This project was inspired from the original Garduino Instructable. I am using a Spark Core to publish soil moisture about my plants as well as the ability to remotely water each plant. The original Instructable shows that much more may be accomplished using these devices. I will be presenting the configuration for a single plant, the source code, and a sample interactive website. However this configuration will allow for the management of 8 plants on a single Spark.
I have several personal plants at my office and I'm not always there week-by-week to ensure that they remain watered. I could use a soil watering bulb but I'm a software developer with a huge interest in microprocessors -- so the obvious choice was to create a Garduino! However collecting information remotely from an Arduino requires additional layers of hardware and this is where the Spark Core shines with a microprocessor and WiFi built into one little package.
Step 1: Parts List
I have kept the parts list to a minimum compared to the Garduino Instructable since component boards are now readily available.
- Spark Core with project breadboard
- One-wire 5V SPDT relay board
- One-wire soil hygrometer board with probes
- ULN2803 inverter
- Male-to-Male breadboard jumper wires
- GFCI electrical socket
- Plastic gang box
- 30 GPH garden water pump
- Plastic bucket
Step 2: Configure the Breadboard
The wiring of the components is very simple especially when using one-wire components. Start off by connecting the breadboard rails to the power source. While the Spark runs on 3.3V the VIN pin is directly connected to the 5V power source. Connect the VIN to the + and GND to the - on the breadboard.
Let's start off with the soil moisture probe. Connect the two wires from the probe to the sensor. The order of the two wires is not important. Then connect the VCC and GND to the + and - rails on the breadboard. Finally connect the AO pin on the probe to the A0 pin on the Spark. We'll take advantage of the analog values from the probe in the application.
Next is the relay. I added a ULN2803 to invert the signals from the Spark to the relay board. This makes it so that when the D2 pin is set HIGH that the relay flips and supplies power to the water pump. Without inverting the signal would mean that the default state of LOW would trigger the relay to start the water pump. This could cause quite a mess of overflowing water should the power become interrupted to the Spark.
Connect pins 9 and 10 of the ULN2803 to the - and + on the breadboard rails. Pin 9 is GND and Pin 10 is VCC. Next connect D2 of the Spark to Pin 1 on the ULN2803. Finally connect VCC and GND of the relay board to + and - on the breadboard and IN on the relay board to pin 18 on the ULN2803.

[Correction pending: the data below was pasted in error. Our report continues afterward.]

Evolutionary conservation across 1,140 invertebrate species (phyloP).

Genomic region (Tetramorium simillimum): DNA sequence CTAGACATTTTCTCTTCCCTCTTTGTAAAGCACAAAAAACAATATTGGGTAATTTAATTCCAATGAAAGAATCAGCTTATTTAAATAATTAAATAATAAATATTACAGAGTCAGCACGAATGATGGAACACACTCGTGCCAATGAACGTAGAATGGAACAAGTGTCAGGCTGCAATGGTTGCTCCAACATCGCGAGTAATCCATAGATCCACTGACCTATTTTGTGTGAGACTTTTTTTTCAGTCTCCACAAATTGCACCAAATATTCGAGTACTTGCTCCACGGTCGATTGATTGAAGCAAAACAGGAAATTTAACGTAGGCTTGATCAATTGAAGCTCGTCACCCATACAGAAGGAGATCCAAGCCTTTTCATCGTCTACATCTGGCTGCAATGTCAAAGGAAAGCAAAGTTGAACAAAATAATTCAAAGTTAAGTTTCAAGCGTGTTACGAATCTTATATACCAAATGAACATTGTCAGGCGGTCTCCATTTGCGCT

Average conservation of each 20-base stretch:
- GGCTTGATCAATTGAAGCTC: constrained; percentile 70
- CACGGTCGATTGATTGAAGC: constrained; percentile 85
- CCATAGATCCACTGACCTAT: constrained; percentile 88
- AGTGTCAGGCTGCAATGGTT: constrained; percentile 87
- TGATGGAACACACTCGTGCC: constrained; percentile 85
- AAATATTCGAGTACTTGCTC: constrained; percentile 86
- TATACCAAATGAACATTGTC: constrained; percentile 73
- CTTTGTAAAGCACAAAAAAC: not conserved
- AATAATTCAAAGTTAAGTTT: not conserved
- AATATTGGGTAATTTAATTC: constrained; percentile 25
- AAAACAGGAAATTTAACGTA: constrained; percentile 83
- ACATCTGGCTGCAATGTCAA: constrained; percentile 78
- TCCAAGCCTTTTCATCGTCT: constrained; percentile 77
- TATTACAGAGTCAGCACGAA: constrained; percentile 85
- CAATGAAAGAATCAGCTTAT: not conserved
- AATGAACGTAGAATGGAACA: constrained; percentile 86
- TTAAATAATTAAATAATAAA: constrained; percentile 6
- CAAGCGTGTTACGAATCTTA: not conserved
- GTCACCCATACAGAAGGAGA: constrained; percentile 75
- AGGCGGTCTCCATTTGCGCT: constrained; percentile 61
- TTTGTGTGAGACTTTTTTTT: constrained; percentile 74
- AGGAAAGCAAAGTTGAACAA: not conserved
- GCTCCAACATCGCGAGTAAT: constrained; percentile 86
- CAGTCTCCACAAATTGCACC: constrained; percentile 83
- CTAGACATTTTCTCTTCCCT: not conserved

Step 3: Installing the Firmware
The easiest way to program the Spark Core is through the Web IDE. All that needs to be changed is located at the top of the source code. If you're going to add more relays and sensors, just adjust the PLANT definition and add the corresponding pins to the plantSensors and plantRelays variables.
A delay of 2 seconds is applied when a request has been made to water a plant. I did not want to have two functions to begin and end watering should there be network lag or outage. My plants are located in my office with the soil close to the rim of the pot. My idea with the delay is to introduce water to the plant and then to monitor the soil saturation to determine if more water is required.
The status of each plant is published every 15 seconds. The data is a JSON formatted string consisting of the plant ID, a counter for the number of times it has been watered, and the current level as reported by the soil sensor.
Step 4: Sample Webservice
I have included a sample NodeJS webserver which subscribes to the status event stream. The only modification is to enter your access token. Find your access token here. You'll need to configure the dependencies and then just execute the server.js script. The plants object will be automatically populated once the Spark Core(s) begin publishing events.
$ npm install http request url eventsource
$ node server.js
Now just connect your browser to http://localhost:9000/ and view the web page. The contents will refresh every 5 seconds, however there won't be any entries in the table until the Spark has published its first status. If you press a "Water" link on the page, an authenticated request will be made for that specific Spark and the relay to begin watering that plant.
Step 5: Setting Up the Watering System
Following Steps 3 and 10 from the Garduino Instructable would be identical here so I won't cover that part again. I was able to achieve the same results by replacing the base Arduino with a Spark Core with the added benefit of built-in network connectivity at a low-cost. The network connectivity provides unlimited downstream capabilities such as: mash current weather forecasts for ideal watering, graphing between soil moisture and amount of available sunlight (I live in the Yukon which currently has less than 6 hours of daylight), etc.
The other takeaway is that I added a ULN2803 to invert the required signal to the relay to use a HIGH signal from the Spark Core rather than a LOW. The relay boards trigger when the its input pin is LOW and that is the default for all pins on the Spark Core when starting up the Core. As my plants are in an office I must ensure that a power interruption does not cause the pumps to provide water until my Spark Core program can turn them off. The solution was the ULN2803 and to keep the pins LOW from the Core and let the ULN2803 invert them to HIGH to the relay board.
The Spark Core has an amazing platform with the amount of capabilities in such a small form factor. I had originally built this project using an unused Android phone and a Sparkfun IOIO board just for the built-in networking. However the Spark Core beats that configuration in both size and price.